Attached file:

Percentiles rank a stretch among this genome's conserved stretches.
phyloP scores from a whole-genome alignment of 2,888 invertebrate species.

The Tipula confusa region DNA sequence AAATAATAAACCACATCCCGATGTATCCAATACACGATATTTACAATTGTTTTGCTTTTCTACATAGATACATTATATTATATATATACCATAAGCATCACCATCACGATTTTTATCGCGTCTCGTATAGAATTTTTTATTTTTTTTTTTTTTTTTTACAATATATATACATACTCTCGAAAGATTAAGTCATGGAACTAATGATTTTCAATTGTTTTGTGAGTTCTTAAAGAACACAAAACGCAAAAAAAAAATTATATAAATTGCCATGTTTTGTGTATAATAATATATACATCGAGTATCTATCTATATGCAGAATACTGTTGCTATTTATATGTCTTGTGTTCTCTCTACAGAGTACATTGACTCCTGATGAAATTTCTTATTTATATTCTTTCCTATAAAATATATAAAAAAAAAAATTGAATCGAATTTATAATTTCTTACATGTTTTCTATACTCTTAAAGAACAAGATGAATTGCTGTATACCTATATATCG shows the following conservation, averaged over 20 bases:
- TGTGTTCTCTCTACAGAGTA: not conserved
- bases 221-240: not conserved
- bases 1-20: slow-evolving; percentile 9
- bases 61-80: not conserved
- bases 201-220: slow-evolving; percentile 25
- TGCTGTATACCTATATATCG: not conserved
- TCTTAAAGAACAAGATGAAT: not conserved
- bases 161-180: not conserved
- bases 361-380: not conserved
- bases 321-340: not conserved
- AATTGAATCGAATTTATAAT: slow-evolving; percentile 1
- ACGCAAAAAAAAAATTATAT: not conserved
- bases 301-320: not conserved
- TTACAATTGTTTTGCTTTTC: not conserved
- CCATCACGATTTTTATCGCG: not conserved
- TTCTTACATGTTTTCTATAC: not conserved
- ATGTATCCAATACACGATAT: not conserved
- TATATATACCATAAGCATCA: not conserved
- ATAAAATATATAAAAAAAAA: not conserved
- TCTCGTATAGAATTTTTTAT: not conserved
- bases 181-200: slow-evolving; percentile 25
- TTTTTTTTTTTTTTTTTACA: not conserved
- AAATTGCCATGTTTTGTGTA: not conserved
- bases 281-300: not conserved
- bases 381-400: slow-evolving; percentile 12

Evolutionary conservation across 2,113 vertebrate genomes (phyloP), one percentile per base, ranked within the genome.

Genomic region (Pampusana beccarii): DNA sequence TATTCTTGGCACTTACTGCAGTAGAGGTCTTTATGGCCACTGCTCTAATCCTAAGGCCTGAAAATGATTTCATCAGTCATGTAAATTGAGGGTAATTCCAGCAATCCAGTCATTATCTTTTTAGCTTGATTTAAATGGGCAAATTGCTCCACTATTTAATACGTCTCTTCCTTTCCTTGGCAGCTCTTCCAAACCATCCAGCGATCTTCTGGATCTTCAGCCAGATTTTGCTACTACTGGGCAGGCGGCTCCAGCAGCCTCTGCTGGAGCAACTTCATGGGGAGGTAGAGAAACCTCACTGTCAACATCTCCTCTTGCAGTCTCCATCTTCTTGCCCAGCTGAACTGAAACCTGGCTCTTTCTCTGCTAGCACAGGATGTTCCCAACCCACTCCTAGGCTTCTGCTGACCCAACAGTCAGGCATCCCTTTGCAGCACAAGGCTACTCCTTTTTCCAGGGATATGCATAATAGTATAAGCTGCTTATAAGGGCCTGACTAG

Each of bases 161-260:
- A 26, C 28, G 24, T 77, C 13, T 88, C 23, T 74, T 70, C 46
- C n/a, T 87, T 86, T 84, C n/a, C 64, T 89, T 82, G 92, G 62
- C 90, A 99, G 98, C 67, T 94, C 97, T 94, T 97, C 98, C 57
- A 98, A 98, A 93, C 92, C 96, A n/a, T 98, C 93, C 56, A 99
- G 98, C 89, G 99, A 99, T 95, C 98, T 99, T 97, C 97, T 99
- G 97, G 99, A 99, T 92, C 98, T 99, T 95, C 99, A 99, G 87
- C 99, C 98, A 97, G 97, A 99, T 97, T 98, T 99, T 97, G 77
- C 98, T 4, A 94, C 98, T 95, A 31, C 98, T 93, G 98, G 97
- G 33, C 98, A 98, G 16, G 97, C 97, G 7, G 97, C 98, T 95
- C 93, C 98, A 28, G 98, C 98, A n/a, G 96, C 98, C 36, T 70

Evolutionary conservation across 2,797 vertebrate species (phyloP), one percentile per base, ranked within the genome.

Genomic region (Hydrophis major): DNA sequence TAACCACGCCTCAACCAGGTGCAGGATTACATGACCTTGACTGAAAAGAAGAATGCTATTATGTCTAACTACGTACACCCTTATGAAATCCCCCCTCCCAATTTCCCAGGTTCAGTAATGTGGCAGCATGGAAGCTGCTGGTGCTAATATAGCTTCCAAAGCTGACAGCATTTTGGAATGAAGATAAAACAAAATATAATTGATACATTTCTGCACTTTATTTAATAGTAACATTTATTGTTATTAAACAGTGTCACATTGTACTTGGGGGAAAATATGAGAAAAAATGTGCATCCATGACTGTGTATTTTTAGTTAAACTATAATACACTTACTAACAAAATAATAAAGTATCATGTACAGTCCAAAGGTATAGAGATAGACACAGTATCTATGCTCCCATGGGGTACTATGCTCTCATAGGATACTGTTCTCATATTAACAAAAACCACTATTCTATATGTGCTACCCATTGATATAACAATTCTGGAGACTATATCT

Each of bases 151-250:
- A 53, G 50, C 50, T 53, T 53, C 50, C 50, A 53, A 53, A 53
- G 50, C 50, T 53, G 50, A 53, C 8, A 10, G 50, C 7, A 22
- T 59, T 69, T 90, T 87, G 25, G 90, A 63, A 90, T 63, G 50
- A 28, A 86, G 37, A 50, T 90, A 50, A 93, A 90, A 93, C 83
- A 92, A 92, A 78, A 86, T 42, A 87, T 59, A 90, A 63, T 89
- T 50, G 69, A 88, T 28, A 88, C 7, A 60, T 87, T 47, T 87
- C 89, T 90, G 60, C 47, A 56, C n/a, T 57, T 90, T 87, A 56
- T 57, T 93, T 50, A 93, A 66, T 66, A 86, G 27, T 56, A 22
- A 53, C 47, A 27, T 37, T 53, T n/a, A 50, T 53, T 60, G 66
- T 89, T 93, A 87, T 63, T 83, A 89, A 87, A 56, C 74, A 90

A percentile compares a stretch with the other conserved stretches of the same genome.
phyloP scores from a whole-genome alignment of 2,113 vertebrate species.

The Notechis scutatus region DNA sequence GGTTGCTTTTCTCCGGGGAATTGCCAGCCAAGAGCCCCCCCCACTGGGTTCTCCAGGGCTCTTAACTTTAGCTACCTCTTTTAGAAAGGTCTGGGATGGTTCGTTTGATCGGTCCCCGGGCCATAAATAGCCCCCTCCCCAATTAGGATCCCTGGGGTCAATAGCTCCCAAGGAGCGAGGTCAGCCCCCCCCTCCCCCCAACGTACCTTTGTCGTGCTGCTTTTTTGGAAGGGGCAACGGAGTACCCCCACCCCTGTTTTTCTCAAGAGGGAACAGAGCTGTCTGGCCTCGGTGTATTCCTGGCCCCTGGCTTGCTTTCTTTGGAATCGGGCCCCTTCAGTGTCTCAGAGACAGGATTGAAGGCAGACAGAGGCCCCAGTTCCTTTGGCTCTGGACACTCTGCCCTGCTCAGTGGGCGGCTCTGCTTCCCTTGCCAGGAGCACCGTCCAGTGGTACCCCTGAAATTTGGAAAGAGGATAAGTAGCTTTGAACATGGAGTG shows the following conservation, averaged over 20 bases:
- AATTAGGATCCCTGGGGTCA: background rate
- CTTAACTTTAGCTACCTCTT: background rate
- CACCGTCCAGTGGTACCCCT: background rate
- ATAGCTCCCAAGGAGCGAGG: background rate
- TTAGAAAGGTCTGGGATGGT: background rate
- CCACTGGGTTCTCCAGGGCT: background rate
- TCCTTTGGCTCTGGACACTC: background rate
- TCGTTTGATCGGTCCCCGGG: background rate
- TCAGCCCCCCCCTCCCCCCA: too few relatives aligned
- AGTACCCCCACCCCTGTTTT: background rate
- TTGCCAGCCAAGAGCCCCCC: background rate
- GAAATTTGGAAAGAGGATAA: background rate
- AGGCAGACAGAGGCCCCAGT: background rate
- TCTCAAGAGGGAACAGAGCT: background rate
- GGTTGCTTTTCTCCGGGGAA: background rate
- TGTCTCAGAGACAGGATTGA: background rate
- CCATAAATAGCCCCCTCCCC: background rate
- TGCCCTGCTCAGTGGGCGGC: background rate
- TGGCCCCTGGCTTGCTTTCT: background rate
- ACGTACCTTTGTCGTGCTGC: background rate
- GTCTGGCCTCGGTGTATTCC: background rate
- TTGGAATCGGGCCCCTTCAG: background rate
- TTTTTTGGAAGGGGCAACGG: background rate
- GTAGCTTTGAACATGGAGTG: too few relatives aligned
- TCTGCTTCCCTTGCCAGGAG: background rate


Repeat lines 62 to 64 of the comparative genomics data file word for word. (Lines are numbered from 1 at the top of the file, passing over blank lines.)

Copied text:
- TTAGAAAGGTCTGGGATGGT: background rate
- CCACTGGGTTCTCCAGGGCT: background rate
- TCCTTTGGCTCTGGACACTC: background rate